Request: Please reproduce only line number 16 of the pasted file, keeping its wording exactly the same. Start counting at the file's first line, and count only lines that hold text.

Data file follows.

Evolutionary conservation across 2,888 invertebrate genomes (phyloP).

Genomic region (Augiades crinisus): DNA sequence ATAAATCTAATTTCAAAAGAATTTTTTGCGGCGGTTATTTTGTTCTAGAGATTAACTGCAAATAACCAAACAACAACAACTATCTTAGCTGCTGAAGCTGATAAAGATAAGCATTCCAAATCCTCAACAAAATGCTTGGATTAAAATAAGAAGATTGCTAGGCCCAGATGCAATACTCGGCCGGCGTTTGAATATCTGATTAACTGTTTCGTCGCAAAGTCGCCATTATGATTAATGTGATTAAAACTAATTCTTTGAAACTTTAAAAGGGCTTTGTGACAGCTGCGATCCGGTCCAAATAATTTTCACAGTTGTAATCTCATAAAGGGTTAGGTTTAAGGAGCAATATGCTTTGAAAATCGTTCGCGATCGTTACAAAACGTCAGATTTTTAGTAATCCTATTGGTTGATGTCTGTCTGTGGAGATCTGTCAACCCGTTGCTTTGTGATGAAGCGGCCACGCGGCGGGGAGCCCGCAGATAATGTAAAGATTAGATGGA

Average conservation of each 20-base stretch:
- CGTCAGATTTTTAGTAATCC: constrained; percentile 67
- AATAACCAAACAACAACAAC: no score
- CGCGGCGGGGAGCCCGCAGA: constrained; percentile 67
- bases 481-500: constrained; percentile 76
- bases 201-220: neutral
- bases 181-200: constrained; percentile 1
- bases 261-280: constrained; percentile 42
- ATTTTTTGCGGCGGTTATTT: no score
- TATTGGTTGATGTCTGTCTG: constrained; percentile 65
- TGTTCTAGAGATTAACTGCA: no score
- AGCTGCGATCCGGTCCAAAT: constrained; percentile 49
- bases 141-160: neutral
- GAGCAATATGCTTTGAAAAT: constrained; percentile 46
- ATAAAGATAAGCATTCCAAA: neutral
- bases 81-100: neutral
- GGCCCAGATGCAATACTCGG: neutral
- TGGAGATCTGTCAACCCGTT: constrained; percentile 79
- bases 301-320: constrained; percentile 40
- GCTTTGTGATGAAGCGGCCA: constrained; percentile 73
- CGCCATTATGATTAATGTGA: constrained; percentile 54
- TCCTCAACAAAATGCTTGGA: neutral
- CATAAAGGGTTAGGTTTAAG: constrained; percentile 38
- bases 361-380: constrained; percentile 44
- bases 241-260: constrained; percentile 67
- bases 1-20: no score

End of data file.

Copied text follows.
- GAGCAATATGCTTTGAAAAT: constrained; percentile 46